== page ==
Admissions

Posted in: Admissions, Admissions

Career College Central summary:

  • As certain high school seniors work meticulously this month to finish their early applications to colleges, some may not realize that comments they casually make online could negatively affect their prospects. In fact, new research from Kaplan Test Prep, the service owned by the Washington Post Company, suggests that online scrutiny of college hopefuls is growing.
  • Of 381 college admissions officers who answered a Kaplan telephone...
Posted in: Admissions, Admissions

TRENTON N.J.—New Jersey lawmakers approved a bill Monday that would allow those in the country illegally to qualify for in-state tuition rates at state colleges and universities.

Dozens of students and supporters packed the state Assembly Budget Committee to argue the measure would allow for those here illegally to qualify for an affordable higher education.

If it becomes law, the measure would take effect in the fall semester. It also allows for community colleges to...

Enrollment in California's community colleges has plunged to a 20-year low as budget-strapped campuses have had to slash classes and instructors, according to a report released Monday.

Course offerings are at a 15-year low, dropping 21% from 2007-08 to 2011-12, with music and dance, education and business programs particularly hard hit.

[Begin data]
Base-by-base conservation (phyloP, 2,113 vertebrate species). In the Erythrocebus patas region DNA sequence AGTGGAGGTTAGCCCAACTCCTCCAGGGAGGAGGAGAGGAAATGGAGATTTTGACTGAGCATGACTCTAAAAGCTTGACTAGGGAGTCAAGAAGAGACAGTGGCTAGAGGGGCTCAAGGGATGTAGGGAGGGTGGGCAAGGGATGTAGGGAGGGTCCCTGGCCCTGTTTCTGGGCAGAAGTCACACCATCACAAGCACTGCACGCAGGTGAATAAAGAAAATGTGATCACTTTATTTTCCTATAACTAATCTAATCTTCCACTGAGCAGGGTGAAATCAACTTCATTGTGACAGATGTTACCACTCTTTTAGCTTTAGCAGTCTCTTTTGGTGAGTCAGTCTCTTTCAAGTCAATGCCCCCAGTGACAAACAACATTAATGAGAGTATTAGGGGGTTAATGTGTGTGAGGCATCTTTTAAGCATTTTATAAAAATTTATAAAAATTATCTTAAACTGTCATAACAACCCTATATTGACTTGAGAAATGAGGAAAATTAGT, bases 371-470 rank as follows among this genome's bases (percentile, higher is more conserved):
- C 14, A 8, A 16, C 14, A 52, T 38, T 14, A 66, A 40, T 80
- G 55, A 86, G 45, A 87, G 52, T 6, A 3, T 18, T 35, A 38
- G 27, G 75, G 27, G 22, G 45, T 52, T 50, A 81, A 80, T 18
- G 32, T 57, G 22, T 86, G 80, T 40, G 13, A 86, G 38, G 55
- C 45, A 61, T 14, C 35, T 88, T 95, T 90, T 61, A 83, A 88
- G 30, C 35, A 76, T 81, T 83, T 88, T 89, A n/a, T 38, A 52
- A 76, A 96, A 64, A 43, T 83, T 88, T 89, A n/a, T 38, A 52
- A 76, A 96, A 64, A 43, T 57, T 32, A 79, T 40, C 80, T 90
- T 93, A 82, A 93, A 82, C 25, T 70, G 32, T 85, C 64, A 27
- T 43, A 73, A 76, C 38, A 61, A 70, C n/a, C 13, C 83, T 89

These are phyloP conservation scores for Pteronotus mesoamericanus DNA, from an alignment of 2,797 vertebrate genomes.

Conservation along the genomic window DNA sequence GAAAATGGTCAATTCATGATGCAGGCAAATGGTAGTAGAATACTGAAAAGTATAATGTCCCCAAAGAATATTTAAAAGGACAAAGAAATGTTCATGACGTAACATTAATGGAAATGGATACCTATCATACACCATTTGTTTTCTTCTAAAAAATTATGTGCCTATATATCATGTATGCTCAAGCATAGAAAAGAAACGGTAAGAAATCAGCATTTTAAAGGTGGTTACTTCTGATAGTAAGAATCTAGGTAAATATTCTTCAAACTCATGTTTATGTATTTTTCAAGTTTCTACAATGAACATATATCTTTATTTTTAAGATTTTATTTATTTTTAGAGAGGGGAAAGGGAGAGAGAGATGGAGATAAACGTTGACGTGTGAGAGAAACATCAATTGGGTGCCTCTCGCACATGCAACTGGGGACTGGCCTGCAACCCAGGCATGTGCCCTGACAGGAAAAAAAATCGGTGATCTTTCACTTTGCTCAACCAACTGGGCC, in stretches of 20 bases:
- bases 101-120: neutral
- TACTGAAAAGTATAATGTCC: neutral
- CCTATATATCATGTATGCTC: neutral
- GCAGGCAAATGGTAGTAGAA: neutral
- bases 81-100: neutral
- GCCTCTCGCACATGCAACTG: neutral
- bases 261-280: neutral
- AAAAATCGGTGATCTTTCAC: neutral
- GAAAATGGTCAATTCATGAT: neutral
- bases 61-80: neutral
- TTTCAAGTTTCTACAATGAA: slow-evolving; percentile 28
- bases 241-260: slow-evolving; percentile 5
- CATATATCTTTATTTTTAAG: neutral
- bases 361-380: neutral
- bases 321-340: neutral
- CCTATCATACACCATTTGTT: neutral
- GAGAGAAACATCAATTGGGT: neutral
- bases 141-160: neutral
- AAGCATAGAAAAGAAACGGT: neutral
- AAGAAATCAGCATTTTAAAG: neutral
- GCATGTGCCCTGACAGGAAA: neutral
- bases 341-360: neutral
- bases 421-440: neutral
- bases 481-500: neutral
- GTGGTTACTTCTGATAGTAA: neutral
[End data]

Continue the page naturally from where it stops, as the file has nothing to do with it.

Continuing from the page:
The report, published by the Public Policy Institute of California, charts a system staggering under the weight of unprecedented funding...

Legislation that would allow some 100-percent disabled veterans and their immediate family members to receive a tuition-free higher education was approved today in a budget subcommittee of the Oklahoma House of Representatives.

Senate Bill 486, by state Sen. Frank Simpson and state Rep. Pat Ownbey, would allow 100-percent disabled veterans injured after the Sept. 11, 2001 attack and their families to attend any state-supported technology center school or any state higher education...

VIRGINIA M. ROMETTY, the chief executive of I.B.M., recently urged her employees to take 40 hours of continuing education this year. The company would not reimburse tuition, but would pay for expenses, like textbooks.

The offer inspired Todd Watson, an I.B.M. executive in Austin, Tex., to update his knowledge of corporate finance. But who needs tuition? Instead, he signed up for a free finance class created by the prestigious University of Michigan and offered by a start-up called...